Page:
Rota Avian Behavioral Ecology Program

University of Washington, Psychology Department
Box 351525, Seattle, WA 98195

RABEP Field Station
P.O. Box 1298, Rota, MP 96951
Northern Mariana Islands

Northern Mariana Islands

Rota from the air

The Island of Rota is is located at 14° 09' 13'' N, 145° 12' 11" E and is the southern most island in a chain of 16 designated as the Commonwealth of the Northern Mariana Islands (CNMI).  The CNMI and the island of Guam, just south of Rota, make up the Mariana Archipelago.

Rota is approximately 10.5 miles long by 3 miles wide and has an area of about 33 square miles.  The annual mean temperature is 83 degrees Fahrenheit with little seasonal variation.  The wet season lasts from July to October, and year round humidity ranges from 79 to 86 percent. Although there are a few inhabitants on the northern islands in the CNMI, most of the population lives on Saipan, Tinian, or Rota.  There are approximately 3500 people living on Rota most of which are concentrated in two main villages, Sinapalu and Song Song, and are of Chamorro descent.

Rota has been less developed than Saipan or Tinian, so it retains much of its natural beauty including healthy coral reefs, lush tropical forests, and wildlife.  Known locally as "Nature's Treasure Island," the local government is working to increase ecotourism as a means of boosting the local economy.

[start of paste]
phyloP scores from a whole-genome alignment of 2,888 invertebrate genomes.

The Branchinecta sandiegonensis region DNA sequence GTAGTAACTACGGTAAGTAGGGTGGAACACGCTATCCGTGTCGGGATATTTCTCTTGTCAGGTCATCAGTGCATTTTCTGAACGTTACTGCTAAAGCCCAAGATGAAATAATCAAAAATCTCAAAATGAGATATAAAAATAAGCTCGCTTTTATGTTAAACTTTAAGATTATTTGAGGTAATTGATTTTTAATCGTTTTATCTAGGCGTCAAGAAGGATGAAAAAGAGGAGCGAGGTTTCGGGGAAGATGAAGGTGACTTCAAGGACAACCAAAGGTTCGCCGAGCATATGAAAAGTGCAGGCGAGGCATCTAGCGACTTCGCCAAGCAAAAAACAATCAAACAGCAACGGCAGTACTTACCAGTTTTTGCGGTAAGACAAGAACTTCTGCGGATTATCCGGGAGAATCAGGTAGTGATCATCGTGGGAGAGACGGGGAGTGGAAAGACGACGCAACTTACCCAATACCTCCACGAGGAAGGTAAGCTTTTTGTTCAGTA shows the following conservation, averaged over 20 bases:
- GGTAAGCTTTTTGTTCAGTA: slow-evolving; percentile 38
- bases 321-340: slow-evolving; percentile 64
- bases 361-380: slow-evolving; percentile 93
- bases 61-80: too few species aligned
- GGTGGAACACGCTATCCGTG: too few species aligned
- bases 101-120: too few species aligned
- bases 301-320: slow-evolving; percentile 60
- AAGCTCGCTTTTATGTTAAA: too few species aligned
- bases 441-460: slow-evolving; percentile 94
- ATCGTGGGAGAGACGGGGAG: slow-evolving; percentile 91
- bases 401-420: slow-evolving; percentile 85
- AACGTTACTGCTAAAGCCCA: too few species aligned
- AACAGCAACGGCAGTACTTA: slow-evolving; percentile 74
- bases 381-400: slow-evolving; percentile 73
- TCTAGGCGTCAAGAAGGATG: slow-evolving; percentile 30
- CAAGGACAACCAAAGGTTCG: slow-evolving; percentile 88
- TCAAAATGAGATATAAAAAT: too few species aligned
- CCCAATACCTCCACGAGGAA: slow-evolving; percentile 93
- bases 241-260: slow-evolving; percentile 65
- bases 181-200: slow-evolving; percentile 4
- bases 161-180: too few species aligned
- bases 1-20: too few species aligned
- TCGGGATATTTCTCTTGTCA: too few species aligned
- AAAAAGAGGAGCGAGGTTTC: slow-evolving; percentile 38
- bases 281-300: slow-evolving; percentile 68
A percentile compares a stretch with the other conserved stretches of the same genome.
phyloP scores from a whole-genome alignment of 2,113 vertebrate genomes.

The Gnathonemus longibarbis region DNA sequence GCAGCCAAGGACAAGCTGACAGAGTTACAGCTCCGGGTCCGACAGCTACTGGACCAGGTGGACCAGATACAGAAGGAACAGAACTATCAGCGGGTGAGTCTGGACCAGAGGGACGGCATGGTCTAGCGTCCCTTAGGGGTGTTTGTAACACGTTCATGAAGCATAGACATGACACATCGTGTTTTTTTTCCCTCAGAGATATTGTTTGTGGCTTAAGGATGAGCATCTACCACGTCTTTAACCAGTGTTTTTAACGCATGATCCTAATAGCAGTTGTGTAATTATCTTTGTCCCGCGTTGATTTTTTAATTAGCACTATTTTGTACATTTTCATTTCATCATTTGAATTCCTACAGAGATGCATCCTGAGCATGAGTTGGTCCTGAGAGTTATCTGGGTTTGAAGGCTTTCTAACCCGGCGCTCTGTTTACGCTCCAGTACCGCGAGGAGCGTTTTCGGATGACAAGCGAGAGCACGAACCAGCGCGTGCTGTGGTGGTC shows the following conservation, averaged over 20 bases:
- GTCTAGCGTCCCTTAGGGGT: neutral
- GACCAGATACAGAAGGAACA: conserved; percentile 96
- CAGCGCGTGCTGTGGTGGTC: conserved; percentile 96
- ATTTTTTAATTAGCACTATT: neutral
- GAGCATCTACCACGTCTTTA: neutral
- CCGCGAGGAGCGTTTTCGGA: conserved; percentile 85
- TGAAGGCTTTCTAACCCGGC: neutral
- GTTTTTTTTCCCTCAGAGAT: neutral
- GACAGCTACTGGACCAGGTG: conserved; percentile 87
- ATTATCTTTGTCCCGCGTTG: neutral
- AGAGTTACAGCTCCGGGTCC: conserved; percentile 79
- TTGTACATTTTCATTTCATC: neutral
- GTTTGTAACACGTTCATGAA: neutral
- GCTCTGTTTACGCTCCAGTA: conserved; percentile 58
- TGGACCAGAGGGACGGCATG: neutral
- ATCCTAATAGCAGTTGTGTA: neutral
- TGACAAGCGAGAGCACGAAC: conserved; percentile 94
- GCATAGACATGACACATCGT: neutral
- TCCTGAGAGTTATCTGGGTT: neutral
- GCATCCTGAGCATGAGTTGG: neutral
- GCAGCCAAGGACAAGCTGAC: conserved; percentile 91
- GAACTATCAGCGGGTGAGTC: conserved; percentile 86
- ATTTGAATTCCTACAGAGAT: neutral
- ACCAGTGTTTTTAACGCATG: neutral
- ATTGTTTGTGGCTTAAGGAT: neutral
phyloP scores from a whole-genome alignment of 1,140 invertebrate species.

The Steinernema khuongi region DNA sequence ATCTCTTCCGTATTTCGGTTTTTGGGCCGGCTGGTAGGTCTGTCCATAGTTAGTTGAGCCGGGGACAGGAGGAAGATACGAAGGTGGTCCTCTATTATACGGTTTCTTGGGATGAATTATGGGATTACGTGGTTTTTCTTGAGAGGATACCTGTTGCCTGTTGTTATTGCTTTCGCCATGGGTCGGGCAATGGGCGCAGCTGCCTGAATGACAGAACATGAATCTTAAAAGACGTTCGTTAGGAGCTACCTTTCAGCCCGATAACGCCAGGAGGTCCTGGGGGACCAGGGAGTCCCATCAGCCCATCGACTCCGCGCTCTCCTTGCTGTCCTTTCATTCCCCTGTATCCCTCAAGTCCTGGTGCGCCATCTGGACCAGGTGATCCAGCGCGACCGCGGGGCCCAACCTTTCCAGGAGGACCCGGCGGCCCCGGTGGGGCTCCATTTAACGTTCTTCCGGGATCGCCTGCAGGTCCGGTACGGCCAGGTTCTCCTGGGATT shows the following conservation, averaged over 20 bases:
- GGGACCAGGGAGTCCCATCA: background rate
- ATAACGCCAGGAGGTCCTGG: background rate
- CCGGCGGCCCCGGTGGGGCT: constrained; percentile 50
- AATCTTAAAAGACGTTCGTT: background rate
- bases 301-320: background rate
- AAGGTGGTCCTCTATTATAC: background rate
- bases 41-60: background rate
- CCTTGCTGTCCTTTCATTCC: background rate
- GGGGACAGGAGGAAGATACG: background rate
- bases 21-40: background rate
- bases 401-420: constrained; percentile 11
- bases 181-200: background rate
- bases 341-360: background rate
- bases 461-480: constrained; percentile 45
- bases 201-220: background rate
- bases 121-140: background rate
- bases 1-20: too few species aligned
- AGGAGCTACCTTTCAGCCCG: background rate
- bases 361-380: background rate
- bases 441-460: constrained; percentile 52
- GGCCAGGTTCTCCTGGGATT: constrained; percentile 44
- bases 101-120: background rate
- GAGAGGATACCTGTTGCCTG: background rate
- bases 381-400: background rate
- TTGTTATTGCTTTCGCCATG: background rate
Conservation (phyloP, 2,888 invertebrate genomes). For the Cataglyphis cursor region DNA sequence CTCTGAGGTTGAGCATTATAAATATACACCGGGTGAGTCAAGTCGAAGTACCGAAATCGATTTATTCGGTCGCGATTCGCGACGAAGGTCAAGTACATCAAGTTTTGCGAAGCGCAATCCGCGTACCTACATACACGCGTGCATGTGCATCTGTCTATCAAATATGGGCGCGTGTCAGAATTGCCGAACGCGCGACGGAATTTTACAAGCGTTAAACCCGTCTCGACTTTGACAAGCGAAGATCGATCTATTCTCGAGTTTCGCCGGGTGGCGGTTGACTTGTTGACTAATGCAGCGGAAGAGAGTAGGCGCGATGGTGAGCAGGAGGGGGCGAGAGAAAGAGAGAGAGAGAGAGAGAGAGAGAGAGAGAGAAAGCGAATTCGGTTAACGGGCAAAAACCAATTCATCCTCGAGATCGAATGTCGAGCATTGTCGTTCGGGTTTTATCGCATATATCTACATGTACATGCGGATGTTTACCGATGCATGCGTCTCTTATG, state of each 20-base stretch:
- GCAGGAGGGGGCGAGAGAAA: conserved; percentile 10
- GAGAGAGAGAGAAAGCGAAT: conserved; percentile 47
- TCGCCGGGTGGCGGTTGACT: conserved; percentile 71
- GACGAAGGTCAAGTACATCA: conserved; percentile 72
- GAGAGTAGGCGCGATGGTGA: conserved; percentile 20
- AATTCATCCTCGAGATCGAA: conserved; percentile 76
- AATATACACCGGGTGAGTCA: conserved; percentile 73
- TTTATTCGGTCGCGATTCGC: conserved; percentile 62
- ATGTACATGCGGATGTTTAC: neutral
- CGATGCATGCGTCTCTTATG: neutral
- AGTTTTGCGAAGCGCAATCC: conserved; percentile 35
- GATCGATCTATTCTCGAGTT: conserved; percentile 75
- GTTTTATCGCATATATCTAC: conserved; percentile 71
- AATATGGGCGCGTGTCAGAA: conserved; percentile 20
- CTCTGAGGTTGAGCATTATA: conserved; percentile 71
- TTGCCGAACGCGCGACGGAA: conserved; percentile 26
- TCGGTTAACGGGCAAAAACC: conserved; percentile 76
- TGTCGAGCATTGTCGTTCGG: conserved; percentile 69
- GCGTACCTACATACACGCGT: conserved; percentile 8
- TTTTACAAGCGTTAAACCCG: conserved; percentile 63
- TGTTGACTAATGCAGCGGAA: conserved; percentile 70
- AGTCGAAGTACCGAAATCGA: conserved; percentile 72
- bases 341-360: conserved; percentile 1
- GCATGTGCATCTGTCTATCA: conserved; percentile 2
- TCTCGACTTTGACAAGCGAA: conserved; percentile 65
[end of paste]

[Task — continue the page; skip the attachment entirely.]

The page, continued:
The history of Rota and the Marianas is also a source of interest to many visitors.  The islands were first settled around 3000 B.C. by seafarers from southeast Asia or Indonesia.  These people became known as Chamorros and have a long and rich history.  Using large stones, known as latte or taga stones, they  developed a unique style of building that still remains a mystery in the Pacific. 

Spain was the first European nation to visit the islands in 1521.  Spain soon claimed them as a colony and so they remained for nearly 400 years.  In 1899, Spain sold the islands to Germany.  However, German possession was short lived, and following WWI the League of Nations turned administration of the Marianas over to Japan.  They were an important asset for Japan during WWII, but following the Japanese defeat, the United Nations designated them a trust territory of the U.S.  Islanders chose to become a commonwealth of the United States in 1978 and are now considered U.S. citizens.

For more on history visit:
For more information.on commonwealth status or for insular area statistics visit:
Title 48 of the United States Code and Department of Interior's Office of Insular Affairs